Another important aspect of our missions is that we give customers the opportunity to test their technology in orbit. For customers performing space experiments, we recognized that a plug-and-play approach was needed. As a result, we created a mechanical, electrical and data interface that enables a faster integration of experiments and instruments onboard — while allowing mission controllers to operate them as subsystems of ION.

In order to do this, though, each ION Satellite Carrier needed to be able to provide power over different voltage values to one or more experiments simultaneously. The D-Orbit team had to think of an intermediate support structure that was easy to attach a carrier to on one side but could also allocate experiments of different volumes and sizes (from tiny electronic boards to optical elements) on the other side.

The data interface was also very difficult to figure out because a customer’s test payload must work over different interfaces and protocols. Our engineering team had the challenge of designing and building an interface board capable of connecting all the possible interfaces the experiment could have with the ION Flight Computer.

In an example of our flexibility, a prospective customer informed us it could not afford to build and launch a free-flying satellite to test a new camera, so our engineers installed the camera into a tubular structure that was then integrated onto our carrier. Our flight operations team then operated the camera to test it for the customer. 

Launching a multinational “Wild Ride”

A groundbreaking and unique mission for us because of its scope has been our third one, the ongoing Wild Ride, in which a Falcon 9 rocket in June 2021 launched an ION Satellite Carrier containing six satellites and 12 hosted payloads for clients from 14 different countries, including Bulgaria, Finland, Kuwait, the Netherlands, Spain and the United States. After releasing the satellites, we tested a miniature low-power, high-performance laser communication terminal specifically designed for small satellites. A subsequent phase of that mission has been the first test of our D-Orbit Cloud Platform, an on-orbit cloud computing and data storage service utilizing a radiation tolerant computing module by Unibap, an artificial intelligence company based in Sweden. This first test campaign executed 23 separate SpaceCloud-compatible applications from a variety of partners. A hypothetical customer could, for instance, feed images of Earth to the D-Orbit Cloud Platform, where AI software would rifle through them to detect an oil spill or a lost ship and send only the relevant images back to the ground, thus saving an enormous amount of downlink bandwidth and cost.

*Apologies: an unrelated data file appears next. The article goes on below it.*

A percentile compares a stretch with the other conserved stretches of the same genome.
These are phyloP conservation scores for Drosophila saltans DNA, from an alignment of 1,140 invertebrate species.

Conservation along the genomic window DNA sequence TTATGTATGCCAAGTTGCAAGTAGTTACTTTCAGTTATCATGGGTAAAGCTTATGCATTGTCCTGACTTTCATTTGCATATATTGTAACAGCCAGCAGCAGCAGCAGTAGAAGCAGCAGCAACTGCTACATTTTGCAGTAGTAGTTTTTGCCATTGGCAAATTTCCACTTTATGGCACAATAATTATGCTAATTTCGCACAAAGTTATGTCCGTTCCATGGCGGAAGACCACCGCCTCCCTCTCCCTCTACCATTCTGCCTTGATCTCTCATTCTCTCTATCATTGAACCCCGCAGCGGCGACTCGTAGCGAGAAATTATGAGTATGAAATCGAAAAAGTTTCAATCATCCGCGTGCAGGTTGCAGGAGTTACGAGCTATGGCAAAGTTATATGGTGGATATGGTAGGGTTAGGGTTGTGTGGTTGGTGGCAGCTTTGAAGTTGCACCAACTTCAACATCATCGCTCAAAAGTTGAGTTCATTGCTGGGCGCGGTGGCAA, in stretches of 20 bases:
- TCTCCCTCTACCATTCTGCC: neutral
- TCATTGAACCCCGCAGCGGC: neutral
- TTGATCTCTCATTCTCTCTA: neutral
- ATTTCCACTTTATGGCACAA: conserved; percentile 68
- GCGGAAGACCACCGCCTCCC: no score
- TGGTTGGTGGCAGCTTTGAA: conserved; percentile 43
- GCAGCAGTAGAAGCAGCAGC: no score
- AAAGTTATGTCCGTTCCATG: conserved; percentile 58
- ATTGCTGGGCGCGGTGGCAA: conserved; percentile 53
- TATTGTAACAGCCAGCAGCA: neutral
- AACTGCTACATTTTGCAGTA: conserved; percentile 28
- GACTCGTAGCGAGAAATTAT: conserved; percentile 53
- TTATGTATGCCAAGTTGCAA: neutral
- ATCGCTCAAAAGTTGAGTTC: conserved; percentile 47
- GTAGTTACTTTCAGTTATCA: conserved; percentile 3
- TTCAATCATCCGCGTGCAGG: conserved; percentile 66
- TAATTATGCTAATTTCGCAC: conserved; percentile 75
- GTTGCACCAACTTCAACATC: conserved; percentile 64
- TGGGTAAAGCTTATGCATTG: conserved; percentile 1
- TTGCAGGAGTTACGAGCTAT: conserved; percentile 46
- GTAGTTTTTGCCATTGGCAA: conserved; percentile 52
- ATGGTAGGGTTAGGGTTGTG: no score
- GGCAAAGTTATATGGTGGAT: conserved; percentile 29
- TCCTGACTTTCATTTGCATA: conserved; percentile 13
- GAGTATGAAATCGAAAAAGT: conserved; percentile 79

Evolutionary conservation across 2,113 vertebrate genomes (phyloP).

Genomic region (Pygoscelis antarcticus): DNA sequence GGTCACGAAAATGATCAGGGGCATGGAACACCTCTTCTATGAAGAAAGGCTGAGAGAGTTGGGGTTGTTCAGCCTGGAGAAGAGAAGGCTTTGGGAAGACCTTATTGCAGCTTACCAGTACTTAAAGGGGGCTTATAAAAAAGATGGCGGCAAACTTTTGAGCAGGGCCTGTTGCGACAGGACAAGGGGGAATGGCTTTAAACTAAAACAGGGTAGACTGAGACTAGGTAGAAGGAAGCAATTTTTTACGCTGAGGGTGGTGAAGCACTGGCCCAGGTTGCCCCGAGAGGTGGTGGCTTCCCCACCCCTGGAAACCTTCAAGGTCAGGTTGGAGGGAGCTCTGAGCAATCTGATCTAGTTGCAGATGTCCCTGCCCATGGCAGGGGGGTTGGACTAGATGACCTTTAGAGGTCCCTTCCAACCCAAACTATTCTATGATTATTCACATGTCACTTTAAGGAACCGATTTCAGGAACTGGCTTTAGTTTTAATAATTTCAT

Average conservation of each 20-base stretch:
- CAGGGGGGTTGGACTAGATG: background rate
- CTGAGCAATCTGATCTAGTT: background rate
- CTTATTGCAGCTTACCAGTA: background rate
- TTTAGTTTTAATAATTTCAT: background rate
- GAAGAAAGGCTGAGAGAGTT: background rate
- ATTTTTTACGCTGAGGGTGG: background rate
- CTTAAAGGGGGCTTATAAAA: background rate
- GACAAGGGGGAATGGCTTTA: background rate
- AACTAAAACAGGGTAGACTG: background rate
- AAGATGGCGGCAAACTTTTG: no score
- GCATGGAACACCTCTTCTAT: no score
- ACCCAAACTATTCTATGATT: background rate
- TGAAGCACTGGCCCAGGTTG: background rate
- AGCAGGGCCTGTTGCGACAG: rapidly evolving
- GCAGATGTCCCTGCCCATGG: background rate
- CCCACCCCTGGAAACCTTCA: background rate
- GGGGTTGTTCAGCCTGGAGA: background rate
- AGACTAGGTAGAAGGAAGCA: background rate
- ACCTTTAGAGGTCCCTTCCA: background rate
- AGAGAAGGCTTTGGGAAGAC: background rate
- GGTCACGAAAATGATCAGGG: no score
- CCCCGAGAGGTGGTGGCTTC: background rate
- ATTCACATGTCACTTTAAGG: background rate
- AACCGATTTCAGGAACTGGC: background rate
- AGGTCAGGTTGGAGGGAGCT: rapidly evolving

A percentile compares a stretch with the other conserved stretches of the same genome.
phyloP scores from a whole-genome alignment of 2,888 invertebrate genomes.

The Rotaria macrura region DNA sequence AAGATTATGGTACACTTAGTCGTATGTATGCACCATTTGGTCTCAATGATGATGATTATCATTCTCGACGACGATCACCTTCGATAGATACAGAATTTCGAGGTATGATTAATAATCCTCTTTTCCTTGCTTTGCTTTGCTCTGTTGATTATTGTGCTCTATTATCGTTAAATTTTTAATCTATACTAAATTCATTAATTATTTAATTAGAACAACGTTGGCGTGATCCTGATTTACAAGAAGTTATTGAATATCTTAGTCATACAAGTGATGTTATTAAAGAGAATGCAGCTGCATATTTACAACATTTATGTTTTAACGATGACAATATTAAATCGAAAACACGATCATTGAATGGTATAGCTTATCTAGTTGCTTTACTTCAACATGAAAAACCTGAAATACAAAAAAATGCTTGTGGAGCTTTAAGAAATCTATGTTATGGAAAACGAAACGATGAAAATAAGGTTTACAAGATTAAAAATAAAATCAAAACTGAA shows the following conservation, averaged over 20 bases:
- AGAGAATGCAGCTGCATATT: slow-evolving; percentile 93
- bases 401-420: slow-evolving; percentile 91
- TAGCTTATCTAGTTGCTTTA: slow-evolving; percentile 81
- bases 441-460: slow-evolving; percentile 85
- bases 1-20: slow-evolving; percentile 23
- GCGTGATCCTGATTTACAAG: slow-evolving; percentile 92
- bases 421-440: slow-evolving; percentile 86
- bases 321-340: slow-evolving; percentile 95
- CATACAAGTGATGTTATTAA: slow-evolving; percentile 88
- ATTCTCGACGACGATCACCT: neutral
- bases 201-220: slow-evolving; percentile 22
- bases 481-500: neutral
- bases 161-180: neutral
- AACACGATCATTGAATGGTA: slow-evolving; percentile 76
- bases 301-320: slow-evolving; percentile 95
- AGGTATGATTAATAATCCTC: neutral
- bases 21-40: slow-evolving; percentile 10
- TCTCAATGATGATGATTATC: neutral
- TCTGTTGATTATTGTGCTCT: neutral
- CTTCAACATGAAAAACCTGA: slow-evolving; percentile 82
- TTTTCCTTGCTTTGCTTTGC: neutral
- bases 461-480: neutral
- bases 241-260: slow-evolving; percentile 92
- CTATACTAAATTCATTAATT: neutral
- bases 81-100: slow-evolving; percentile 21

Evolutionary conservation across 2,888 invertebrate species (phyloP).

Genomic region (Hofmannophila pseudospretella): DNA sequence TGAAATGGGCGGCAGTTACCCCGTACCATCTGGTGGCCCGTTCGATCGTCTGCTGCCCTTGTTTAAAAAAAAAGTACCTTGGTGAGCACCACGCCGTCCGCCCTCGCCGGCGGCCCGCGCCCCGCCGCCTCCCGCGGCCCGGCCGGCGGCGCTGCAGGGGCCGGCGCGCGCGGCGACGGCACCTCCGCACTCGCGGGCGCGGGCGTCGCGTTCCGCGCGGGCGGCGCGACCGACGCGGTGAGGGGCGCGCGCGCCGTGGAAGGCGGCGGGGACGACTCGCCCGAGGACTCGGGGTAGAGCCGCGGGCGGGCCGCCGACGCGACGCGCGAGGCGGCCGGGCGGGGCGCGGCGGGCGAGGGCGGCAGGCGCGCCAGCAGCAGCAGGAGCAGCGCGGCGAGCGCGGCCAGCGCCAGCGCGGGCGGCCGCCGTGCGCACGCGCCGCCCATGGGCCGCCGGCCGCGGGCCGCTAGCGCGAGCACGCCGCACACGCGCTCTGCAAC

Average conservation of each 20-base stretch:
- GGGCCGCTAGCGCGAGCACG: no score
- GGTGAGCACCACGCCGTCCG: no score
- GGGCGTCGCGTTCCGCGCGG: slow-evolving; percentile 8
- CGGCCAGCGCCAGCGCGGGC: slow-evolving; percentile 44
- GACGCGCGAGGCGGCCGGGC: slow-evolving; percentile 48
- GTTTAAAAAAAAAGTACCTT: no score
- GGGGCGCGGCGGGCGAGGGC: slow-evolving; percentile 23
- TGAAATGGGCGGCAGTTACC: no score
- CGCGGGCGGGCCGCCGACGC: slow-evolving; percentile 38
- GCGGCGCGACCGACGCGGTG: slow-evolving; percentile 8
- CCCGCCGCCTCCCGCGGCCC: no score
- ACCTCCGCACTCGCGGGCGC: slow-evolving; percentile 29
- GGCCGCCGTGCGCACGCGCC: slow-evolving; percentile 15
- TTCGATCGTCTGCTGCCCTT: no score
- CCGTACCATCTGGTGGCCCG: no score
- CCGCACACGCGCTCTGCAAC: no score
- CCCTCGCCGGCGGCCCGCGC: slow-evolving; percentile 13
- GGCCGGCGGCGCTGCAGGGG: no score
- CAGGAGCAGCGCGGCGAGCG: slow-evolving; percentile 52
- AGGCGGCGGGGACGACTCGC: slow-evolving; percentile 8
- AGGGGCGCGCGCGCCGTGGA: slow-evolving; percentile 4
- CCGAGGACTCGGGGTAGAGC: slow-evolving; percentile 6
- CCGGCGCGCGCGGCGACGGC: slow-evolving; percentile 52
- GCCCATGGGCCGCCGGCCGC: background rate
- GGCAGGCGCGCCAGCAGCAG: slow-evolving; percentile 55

Every mission we launch, including Wild Ride, is also managed with Aurora, our cloud-based mission control software suite. Aurora aims to enable satellite operators to manage and control multiple payloads simultaneously from any location in the world, eliminating the high costs connected with software design, development, testing, deployment and maintenance.

The future of the new space economy

D-Orbit is also working on projects that do not involve space transportation. For example, we are in the process of attaching a synthetic aperture radar on the ION platform. Our goal is to show that ION is not only a good family of services for orbital transportation but can also serve as a valuable stand-alone platform. In the future, we hope to make ION available to more customers with the goal that they can install their own sensor in the satellite.

While we recognize the commercial space industry is still in its earliest years, we expect exponential growth and more innovation on the horizon. One of the key goals at D-Orbit is to make space available for customers with an approach that’s even easier, moving it from a challenge to a service. By using some of the most cutting-edge technology and working together as a team, we can confront the challenges currently facing space sustainability and logistics and make it a truly exceptional field. 

Matteo Bartolini

is head of sales engineering for D-Orbit, based near Como, Italy. He has a bachelor’s degree in aerospace engineering and master’s degrees in aeronautical engineering and civil aviation management, all from from Sapienza University of Rome.

A cube-shaped satellite with solar panels and red components on the sides is being assembled in a lab with white walls and various equipment in the background.
D-Orbit’s fifth ION Satellite Carrier at the company’s Italy headquarters before its April launch aboard a SpaceX Falcon 9. Two of the customer satellites can be seen peeking over the top of the black solar panels that encase the cube-shaped dispenser. The silver box at left covers ION’s propulsion tanks, and the red boxes cover multisensor modules. Credit: D-Orbit
A rocket is launching into the sky, leaving a trail of smoke and fire, with clouds in the background and green foliage in the foreground.
After this SpaceX Falcon 9 rocket launched an ION Satellite Carrier and its six satellites to orbit last year, the carrier hosted on-orbit demonstrations of cloud computing methods and a laser communication terminal, among other technologies. Credit: SpaceX

Opening new orbits for satellite operators